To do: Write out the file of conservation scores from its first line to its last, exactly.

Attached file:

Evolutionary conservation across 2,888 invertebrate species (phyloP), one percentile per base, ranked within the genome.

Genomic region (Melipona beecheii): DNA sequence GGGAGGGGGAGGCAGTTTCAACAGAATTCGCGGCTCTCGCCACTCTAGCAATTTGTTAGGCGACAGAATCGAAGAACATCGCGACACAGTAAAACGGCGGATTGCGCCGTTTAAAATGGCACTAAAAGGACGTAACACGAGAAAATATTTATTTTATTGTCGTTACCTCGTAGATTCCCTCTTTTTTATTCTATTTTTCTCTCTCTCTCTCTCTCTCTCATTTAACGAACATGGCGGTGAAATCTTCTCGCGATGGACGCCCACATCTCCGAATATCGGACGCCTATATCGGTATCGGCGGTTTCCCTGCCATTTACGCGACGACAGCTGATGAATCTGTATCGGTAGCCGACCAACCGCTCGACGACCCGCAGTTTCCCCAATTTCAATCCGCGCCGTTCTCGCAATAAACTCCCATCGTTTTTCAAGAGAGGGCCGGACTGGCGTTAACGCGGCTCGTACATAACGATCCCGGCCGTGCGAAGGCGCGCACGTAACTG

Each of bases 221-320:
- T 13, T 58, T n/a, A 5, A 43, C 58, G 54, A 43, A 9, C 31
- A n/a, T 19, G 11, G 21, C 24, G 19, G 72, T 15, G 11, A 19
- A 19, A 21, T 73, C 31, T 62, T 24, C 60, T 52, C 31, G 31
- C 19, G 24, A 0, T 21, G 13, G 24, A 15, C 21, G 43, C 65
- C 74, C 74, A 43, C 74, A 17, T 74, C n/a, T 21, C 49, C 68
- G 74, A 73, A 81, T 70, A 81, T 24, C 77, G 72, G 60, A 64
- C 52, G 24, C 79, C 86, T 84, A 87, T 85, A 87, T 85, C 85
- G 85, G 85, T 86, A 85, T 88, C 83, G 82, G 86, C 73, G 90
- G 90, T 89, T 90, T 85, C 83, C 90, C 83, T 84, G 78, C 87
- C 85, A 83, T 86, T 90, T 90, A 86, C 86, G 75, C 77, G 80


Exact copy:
Evolutionary conservation across 2,888 invertebrate species (phyloP), one percentile per base, ranked within the genome.

Genomic region (Melipona beecheii): DNA sequence GGGAGGGGGAGGCAGTTTCAACAGAATTCGCGGCTCTCGCCACTCTAGCAATTTGTTAGGCGACAGAATCGAAGAACATCGCGACACAGTAAAACGGCGGATTGCGCCGTTTAAAATGGCACTAAAAGGACGTAACACGAGAAAATATTTATTTTATTGTCGTTACCTCGTAGATTCCCTCTTTTTTATTCTATTTTTCTCTCTCTCTCTCTCTCTCTCATTTAACGAACATGGCGGTGAAATCTTCTCGCGATGGACGCCCACATCTCCGAATATCGGACGCCTATATCGGTATCGGCGGTTTCCCTGCCATTTACGCGACGACAGCTGATGAATCTGTATCGGTAGCCGACCAACCGCTCGACGACCCGCAGTTTCCCCAATTTCAATCCGCGCCGTTCTCGCAATAAACTCCCATCGTTTTTCAAGAGAGGGCCGGACTGGCGTTAACGCGGCTCGTACATAACGATCCCGGCCGTGCGAAGGCGCGCACGTAACTG

Each of bases 221-320:
- T 13, T 58, T n/a, A 5, A 43, C 58, G 54, A 43, A 9, C 31
- A n/a, T 19, G 11, G 21, C 24, G 19, G 72, T 15, G 11, A 19
- A 19, A 21, T 73, C 31, T 62, T 24, C 60, T 52, C 31, G 31
- C 19, G 24, A 0, T 21, G 13, G 24, A 15, C 21, G 43, C 65
- C 74, C 74, A 43, C 74, A 17, T 74, C n/a, T 21, C 49, C 68
- G 74, A 73, A 81, T 70, A 81, T 24, C 77, G 72, G 60, A 64
- C 52, G 24, C 79, C 86, T 84, A 87, T 85, A 87, T 85, C 85
- G 85, G 85, T 86, A 85, T 88, C 83, G 82, G 86, C 73, G 90
- G 90, T 89, T 90, T 85, C 83, C 90, C 83, T 84, G 78, C 87
- C 85, A 83, T 86, T 90, T 90, A 86, C 86, G 75, C 77, G 80